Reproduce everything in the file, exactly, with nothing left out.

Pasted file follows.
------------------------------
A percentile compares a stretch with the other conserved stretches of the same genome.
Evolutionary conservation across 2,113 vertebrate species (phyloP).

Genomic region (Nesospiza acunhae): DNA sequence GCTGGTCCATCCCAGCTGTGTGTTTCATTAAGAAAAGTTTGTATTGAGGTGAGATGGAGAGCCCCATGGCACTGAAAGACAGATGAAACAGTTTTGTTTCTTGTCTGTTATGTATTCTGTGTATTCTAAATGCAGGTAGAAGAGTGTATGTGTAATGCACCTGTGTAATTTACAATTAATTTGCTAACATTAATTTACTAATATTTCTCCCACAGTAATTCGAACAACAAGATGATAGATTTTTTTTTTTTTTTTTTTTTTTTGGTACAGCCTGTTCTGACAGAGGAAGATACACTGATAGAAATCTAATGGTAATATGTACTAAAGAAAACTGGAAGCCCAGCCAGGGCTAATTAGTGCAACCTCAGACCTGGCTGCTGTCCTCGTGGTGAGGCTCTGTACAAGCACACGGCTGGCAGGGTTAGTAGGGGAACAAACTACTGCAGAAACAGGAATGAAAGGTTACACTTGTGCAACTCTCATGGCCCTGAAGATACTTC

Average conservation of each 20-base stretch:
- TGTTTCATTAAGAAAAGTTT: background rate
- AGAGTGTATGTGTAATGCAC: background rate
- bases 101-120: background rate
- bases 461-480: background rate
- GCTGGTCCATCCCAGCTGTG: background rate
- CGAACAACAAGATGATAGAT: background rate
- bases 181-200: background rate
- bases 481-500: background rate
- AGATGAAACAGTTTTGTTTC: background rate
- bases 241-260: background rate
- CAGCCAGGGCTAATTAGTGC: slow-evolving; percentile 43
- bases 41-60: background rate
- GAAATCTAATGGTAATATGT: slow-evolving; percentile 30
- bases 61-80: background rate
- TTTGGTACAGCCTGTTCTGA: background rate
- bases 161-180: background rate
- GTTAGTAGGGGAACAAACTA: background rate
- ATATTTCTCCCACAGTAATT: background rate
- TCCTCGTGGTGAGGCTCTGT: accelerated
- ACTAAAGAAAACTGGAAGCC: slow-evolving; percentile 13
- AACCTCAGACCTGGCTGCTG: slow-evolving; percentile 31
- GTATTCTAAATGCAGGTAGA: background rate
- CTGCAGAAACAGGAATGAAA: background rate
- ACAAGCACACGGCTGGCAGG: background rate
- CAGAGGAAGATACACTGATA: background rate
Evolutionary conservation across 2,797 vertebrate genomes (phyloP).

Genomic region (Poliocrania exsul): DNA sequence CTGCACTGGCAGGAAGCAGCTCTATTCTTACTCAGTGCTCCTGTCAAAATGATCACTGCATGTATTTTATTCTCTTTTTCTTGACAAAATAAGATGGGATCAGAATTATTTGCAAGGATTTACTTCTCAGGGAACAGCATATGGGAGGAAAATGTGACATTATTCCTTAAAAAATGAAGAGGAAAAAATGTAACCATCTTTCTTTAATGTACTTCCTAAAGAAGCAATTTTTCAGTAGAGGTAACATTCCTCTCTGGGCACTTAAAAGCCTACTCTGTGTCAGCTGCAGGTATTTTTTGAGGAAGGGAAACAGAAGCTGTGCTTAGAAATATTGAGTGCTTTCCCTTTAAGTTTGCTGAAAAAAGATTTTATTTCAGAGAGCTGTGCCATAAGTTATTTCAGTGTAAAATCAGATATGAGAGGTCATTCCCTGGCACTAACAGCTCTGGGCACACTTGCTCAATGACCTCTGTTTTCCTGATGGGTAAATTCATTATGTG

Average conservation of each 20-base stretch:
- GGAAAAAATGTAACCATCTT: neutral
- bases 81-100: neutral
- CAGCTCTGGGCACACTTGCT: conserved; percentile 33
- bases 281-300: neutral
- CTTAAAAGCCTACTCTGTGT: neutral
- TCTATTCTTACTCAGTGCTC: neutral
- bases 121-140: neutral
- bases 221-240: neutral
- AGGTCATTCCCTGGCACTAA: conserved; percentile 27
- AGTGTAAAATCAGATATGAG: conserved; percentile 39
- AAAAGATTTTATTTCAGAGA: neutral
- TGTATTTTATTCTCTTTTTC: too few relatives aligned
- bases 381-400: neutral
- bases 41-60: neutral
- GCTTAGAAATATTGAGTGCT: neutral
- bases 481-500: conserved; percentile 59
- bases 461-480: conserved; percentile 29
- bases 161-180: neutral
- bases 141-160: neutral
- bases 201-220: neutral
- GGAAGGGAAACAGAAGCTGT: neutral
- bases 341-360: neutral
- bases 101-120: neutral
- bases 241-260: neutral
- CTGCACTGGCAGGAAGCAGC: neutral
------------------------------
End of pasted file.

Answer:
A percentile compares a stretch with the other conserved stretches of the same genome.
Evolutionary conservation across 2,113 vertebrate species (phyloP).

Genomic region (Nesospiza acunhae): DNA sequence GCTGGTCCATCCCAGCTGTGTGTTTCATTAAGAAAAGTTTGTATTGAGGTGAGATGGAGAGCCCCATGGCACTGAAAGACAGATGAAACAGTTTTGTTTCTTGTCTGTTATGTATTCTGTGTATTCTAAATGCAGGTAGAAGAGTGTATGTGTAATGCACCTGTGTAATTTACAATTAATTTGCTAACATTAATTTACTAATATTTCTCCCACAGTAATTCGAACAACAAGATGATAGATTTTTTTTTTTTTTTTTTTTTTTTGGTACAGCCTGTTCTGACAGAGGAAGATACACTGATAGAAATCTAATGGTAATATGTACTAAAGAAAACTGGAAGCCCAGCCAGGGCTAATTAGTGCAACCTCAGACCTGGCTGCTGTCCTCGTGGTGAGGCTCTGTACAAGCACACGGCTGGCAGGGTTAGTAGGGGAACAAACTACTGCAGAAACAGGAATGAAAGGTTACACTTGTGCAACTCTCATGGCCCTGAAGATACTTC

Average conservation of each 20-base stretch:
- TGTTTCATTAAGAAAAGTTT: background rate
- AGAGTGTATGTGTAATGCAC: background rate
- bases 101-120: background rate
- bases 461-480: background rate
- GCTGGTCCATCCCAGCTGTG: background rate
- CGAACAACAAGATGATAGAT: background rate
- bases 181-200: background rate
- bases 481-500: background rate
- AGATGAAACAGTTTTGTTTC: background rate
- bases 241-260: background rate
- CAGCCAGGGCTAATTAGTGC: slow-evolving; percentile 43
- bases 41-60: background rate
- GAAATCTAATGGTAATATGT: slow-evolving; percentile 30
- bases 61-80: background rate
- TTTGGTACAGCCTGTTCTGA: background rate
- bases 161-180: background rate
- GTTAGTAGGGGAACAAACTA: background rate
- ATATTTCTCCCACAGTAATT: background rate
- TCCTCGTGGTGAGGCTCTGT: accelerated
- ACTAAAGAAAACTGGAAGCC: slow-evolving; percentile 13
- AACCTCAGACCTGGCTGCTG: slow-evolving; percentile 31
- GTATTCTAAATGCAGGTAGA: background rate
- CTGCAGAAACAGGAATGAAA: background rate
- ACAAGCACACGGCTGGCAGG: background rate
- CAGAGGAAGATACACTGATA: background rate
Evolutionary conservation across 2,797 vertebrate genomes (phyloP).

Genomic region (Poliocrania exsul): DNA sequence CTGCACTGGCAGGAAGCAGCTCTATTCTTACTCAGTGCTCCTGTCAAAATGATCACTGCATGTATTTTATTCTCTTTTTCTTGACAAAATAAGATGGGATCAGAATTATTTGCAAGGATTTACTTCTCAGGGAACAGCATATGGGAGGAAAATGTGACATTATTCCTTAAAAAATGAAGAGGAAAAAATGTAACCATCTTTCTTTAATGTACTTCCTAAAGAAGCAATTTTTCAGTAGAGGTAACATTCCTCTCTGGGCACTTAAAAGCCTACTCTGTGTCAGCTGCAGGTATTTTTTGAGGAAGGGAAACAGAAGCTGTGCTTAGAAATATTGAGTGCTTTCCCTTTAAGTTTGCTGAAAAAAGATTTTATTTCAGAGAGCTGTGCCATAAGTTATTTCAGTGTAAAATCAGATATGAGAGGTCATTCCCTGGCACTAACAGCTCTGGGCACACTTGCTCAATGACCTCTGTTTTCCTGATGGGTAAATTCATTATGTG

Average conservation of each 20-base stretch:
- GGAAAAAATGTAACCATCTT: neutral
- bases 81-100: neutral
- CAGCTCTGGGCACACTTGCT: conserved; percentile 33
- bases 281-300: neutral
- CTTAAAAGCCTACTCTGTGT: neutral
- TCTATTCTTACTCAGTGCTC: neutral
- bases 121-140: neutral
- bases 221-240: neutral
- AGGTCATTCCCTGGCACTAA: conserved; percentile 27
- AGTGTAAAATCAGATATGAG: conserved; percentile 39
- AAAAGATTTTATTTCAGAGA: neutral
- TGTATTTTATTCTCTTTTTC: too few relatives aligned
- bases 381-400: neutral
- bases 41-60: neutral
- GCTTAGAAATATTGAGTGCT: neutral
- bases 481-500: conserved; percentile 59
- bases 461-480: conserved; percentile 29
- bases 161-180: neutral
- bases 141-160: neutral
- bases 201-220: neutral
- GGAAGGGAAACAGAAGCTGT: neutral
- bases 341-360: neutral
- bases 101-120: neutral
- bases 241-260: neutral
- CTGCACTGGCAGGAAGCAGC: neutral